Yes, the capitalist system has lifted people out of poverty and generated millions of new jobs, but it has also created a world in which the average pay ratio between a FTSE 100 CEO in the UK and their employee is 145 to 1. To me and to many, that just doesn’t seem fair.

Yes, the wealth created by the capitalist system has extended educational opportunities and helped to increase our collective knowledge, but it has also fostered a system in which a university vice-chancellor can earn £450,000 a year while students leave university plagued by debts as they start out on their working lives. That just doesn’t seem fair.

Yes, the globalised capitalist system may have broken down borders and fostered a more connected world, but it has also allowed big corporations like Google, Amazon and Facebook to make huge profits and use outdated double tax treaties designed for a mercantilist era to undermine the spirit of taxation that says you should pay your fair share. That just doesn’t seem fair.

Yes, the capitalist system has benefited many – but it is far from perfect. There will always be those who try to exploit it and so Government has a crucial role to play to enforce the rules, to change them where necessary, and so to maintain public consent. Over the last few decades, Labour and Conservative governments have been guilty of ignoring the steady scream of dissatisfaction, anger and powerlessness that is now overwhelming our political system. So it is essential – both for the defence of capitalism as the best system to govern our economic and social life, but also for the future of the Conservative Party as we face up to the threats of populists like Jeremy Corbyn – to seek to swing the balance of power back in favour of those who too often feel powerless in the face of the big economic and social forces that hold sway.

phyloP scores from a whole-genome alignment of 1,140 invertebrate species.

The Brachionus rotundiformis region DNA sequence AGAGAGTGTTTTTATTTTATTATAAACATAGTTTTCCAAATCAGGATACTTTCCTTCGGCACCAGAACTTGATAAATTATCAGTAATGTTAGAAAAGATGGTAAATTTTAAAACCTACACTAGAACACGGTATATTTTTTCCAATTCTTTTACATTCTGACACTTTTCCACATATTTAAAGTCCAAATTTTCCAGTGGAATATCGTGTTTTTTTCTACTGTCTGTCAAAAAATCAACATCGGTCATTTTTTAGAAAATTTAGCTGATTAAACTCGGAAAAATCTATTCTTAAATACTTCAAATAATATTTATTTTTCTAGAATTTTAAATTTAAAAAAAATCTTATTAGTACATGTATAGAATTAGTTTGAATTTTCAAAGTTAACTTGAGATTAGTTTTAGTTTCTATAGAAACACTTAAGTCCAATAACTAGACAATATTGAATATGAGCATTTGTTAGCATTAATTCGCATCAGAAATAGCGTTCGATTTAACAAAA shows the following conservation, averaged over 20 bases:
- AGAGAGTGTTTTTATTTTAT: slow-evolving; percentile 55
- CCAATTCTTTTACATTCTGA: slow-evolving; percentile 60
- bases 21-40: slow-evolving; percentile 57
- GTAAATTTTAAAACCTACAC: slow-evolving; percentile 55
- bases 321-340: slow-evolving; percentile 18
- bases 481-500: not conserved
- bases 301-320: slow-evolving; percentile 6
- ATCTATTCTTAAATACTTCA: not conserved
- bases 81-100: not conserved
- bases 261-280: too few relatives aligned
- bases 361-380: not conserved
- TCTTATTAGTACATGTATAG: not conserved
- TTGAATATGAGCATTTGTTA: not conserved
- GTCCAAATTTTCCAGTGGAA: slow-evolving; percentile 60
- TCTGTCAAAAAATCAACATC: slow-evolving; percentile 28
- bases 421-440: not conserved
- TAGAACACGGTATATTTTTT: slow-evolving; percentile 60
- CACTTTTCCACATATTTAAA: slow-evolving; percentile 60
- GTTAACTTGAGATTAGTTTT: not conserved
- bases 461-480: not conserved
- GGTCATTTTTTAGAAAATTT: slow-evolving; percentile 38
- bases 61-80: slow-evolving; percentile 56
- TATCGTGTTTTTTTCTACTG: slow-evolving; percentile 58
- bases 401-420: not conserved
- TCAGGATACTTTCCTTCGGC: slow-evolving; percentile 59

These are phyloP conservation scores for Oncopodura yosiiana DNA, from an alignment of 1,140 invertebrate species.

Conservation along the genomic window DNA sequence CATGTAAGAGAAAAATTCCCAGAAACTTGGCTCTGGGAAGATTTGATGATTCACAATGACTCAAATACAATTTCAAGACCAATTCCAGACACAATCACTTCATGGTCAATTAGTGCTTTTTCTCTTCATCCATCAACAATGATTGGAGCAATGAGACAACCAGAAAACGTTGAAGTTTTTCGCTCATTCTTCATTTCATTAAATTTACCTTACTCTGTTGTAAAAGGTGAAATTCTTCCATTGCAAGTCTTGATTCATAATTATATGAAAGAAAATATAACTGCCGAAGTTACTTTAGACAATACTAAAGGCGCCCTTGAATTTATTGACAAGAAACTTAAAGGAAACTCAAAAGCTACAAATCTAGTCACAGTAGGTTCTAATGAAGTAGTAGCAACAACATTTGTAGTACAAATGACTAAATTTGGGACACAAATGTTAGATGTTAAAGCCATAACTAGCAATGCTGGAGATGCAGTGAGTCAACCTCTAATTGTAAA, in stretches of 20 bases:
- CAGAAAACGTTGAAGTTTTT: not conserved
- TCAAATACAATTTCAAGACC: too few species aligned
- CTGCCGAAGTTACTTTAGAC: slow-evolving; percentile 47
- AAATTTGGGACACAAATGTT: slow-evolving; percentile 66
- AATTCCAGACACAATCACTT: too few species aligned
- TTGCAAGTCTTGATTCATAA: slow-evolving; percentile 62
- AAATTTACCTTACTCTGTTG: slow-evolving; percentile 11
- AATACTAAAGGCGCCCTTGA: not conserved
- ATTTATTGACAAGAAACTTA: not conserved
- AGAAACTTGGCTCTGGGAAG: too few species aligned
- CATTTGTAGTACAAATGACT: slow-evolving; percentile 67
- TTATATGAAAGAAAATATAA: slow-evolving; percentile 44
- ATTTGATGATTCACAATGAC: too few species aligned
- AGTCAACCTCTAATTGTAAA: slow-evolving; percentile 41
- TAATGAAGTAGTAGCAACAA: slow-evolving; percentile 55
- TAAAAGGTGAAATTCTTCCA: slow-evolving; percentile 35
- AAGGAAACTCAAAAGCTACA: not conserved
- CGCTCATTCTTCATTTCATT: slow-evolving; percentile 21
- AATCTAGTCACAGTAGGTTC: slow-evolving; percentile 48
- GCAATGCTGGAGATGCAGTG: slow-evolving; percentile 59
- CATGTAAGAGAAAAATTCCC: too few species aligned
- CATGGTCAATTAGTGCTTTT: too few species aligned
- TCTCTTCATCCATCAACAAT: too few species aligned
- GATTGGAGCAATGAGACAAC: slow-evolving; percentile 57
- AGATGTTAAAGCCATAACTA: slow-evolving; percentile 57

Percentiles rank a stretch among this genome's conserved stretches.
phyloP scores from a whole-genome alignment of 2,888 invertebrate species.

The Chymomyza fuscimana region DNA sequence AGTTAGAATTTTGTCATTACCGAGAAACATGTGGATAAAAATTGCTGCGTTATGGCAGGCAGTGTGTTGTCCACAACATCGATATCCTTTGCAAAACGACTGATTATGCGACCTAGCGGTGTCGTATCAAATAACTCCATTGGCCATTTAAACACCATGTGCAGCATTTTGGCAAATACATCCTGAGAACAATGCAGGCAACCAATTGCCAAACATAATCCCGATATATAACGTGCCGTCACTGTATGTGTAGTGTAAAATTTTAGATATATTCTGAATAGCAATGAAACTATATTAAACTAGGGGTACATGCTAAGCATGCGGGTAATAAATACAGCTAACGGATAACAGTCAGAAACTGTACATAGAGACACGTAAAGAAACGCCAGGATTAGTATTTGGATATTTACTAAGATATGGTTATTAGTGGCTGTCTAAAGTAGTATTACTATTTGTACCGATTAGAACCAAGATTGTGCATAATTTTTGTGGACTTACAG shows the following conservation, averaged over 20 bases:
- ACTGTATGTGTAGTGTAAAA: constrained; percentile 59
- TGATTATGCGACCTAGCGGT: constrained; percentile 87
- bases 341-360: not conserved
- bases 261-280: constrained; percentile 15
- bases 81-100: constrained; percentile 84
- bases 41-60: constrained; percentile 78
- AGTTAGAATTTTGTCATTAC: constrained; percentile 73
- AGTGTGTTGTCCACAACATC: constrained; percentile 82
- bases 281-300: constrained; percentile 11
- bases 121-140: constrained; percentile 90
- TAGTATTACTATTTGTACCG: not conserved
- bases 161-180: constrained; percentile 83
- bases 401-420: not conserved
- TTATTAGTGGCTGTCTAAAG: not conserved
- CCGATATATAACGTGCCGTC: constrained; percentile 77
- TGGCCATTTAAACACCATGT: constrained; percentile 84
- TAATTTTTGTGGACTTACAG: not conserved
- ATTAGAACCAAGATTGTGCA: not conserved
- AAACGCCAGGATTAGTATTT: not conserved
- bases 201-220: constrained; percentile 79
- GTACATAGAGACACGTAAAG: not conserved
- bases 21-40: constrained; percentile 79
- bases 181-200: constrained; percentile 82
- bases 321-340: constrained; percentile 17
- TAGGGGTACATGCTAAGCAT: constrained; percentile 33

A party that stands with the powerless

And that means embracing the zeal of the revolutionary and adopting the fierce urgency of now, as we seek to take up the mantle of change.

The starting point is to be clear that the Conservative Party should stand up for all those who feel powerless in Britain today. It should stand for all those who feel they have too little control. It should stand up for the weak and stand up to the strong. It should be the party for all those who feel their voice is unheard as they go about their lives in modern Britain.